BEST PRACTICES: PRUNING PRACTICES
(Presentation by Bob Smith)
Coffee beans form on last year’s growth. Three years growth on the vertical gives the maximum crop.
Remove suckers on bent over verticals
Beaumont-Fukunaga prunes every third row to the stump, permitting more space and light and thus better yield per tree. This works well for new plantings. It is very efficient, because one only has to remember which row to prune, and no decisions other than pruning down to the stump.
However, for older trees, OK to have 1, 2 and 3 year old verticals on the same stump. Remember the idea is to give plenty of light and air to each vertical. Older trees have more space to have multi-age verticals.
Leave at least one vertical on each section because without new growth, that section will die. If you completely remove the suckers and verticals, that’s a dead section of an older tree. Develop space between verticals.
Even at best, you will lose some trees with each pruning; replant yearly when a tree is shaky or not thriving. “If a tree is not doing well for me, it’s gone.” Use the pull test: if the tree is shaky, get rid of it.”
“Pruning is the start of the farming year…”
(a) Selection of the new and old verticals to prune. Never prune before January. WAIT UNTIL THERE IS ADEQUATE RAINFALL FOR NEW GROWTH. Growth develops May, June, July and August. Rains are usually strong in March.
(b) First suckering about three months later
(c) Suckering the second time about three months after this
In selecting the verticals to prune, gently bend the verticals or the suckers over. You should be able to bend it and have it return to the vertical. Other suckers are more weakly attached and will later break or fail to thrive.
Wait until suckers are about 12 inches tall so you can bend gently and check which to prune and which to keep. Remember, “new growth must be unimpeded. Take off any cross-laterals that will impede new growth. Too many branches is NOT better! Let the light in!”
Takes 4 years to go from seedling to maximum bearing wood
The height of the stump should be about as high as your knee: approx 2 ft depending on your own height. This is for ease of pruning and harvesting. The stump grows slowly.
You will get a LOT of coffee in the 5th year for a vertical, when it starts to lean over, but not so easy to pick. The decision for older trees on whether to cut or to prop depends on your sense of spatial relations. Always remember you want to give ample light and room. If the 5th year vertical bending over would interfere with light and room, cut; if not, keep.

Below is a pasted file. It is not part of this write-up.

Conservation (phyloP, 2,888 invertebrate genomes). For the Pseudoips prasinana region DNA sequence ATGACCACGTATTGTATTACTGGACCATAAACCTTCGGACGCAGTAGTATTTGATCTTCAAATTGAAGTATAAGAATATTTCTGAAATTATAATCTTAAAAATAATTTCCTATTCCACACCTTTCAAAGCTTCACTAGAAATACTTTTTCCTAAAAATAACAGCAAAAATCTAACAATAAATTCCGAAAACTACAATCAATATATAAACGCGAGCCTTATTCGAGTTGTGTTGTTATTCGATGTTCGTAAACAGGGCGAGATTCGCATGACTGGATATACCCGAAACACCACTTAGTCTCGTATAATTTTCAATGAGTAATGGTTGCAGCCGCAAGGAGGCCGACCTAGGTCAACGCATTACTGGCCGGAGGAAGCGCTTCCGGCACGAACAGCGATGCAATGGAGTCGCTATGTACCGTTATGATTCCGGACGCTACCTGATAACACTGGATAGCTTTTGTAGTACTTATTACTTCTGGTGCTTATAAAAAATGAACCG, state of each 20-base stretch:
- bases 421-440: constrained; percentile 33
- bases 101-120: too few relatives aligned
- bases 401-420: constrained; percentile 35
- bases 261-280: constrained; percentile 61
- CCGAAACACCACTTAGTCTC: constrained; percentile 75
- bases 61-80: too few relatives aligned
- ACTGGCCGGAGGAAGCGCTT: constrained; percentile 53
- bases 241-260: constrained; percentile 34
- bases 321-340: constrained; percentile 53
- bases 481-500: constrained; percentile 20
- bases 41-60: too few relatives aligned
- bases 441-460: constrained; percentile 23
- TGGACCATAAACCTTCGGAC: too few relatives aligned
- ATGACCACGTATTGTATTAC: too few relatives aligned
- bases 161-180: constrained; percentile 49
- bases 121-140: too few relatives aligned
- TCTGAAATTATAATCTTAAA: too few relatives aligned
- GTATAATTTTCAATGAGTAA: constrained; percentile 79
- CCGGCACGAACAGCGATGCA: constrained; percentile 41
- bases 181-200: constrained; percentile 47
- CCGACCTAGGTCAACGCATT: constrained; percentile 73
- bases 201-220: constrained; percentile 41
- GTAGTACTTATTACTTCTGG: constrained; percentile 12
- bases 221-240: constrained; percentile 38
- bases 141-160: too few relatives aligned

There are only very small differences in yield between the two systems. Workers prefer Beaumont-Fukunaga, because in harvesting, they can trash every third row, as it will be cut down to the stump anyhow—particularly in a managed farm.
Suckers that are bonded together happen on almost every tree. Cut these off UNLESS there are no other suckers and it is absolutely necessary in order to keep that section of the stump alive. You can split or pinch carefully.
I prune for square stumps, not at an angle. Select shoots closest to the prune line to remain, in order to get the strongest connection to the tree. Tree seal is not needed: coffee trees are all self-sealing.
Remember the importance of the pruning cycle. I get about 30 lbs/tree/year cherry on the average.
Q: Can you bend the verticals and grow the trees like grape vines?
A: No, coffee is not a vine
C: Leave the prunings and clippings where they fall to increase humus. Do not need to haul them away, pile them up, and just chip them in the field if you can get a chipper there or let them decay. “Never burn anything, not even a twig borer. I break the twig in half and stick each end in the ground.”
C: You have to return organic matter to the soil.
Q: What is the life cycle of the twig borer?
A: CTAHR has done a lot of work on this insect. Eggs are laid in clusters inside the twigs, they hatch into white larvae with a distinct head, they pupate within the gallery in the twig, and then the adult emerges. After mating the females emerge and bore into a new twig. The life cycle takes an average of 29 days.
C: We see the white larvae in the cavity and know these can’t live on their own. There has been a big increase in the twig borer recently. The University researchers should forget all this enthusiasm for GMO coffee and find out what the predator of the twig borer is and how we can control it, and what’s happening with the increase.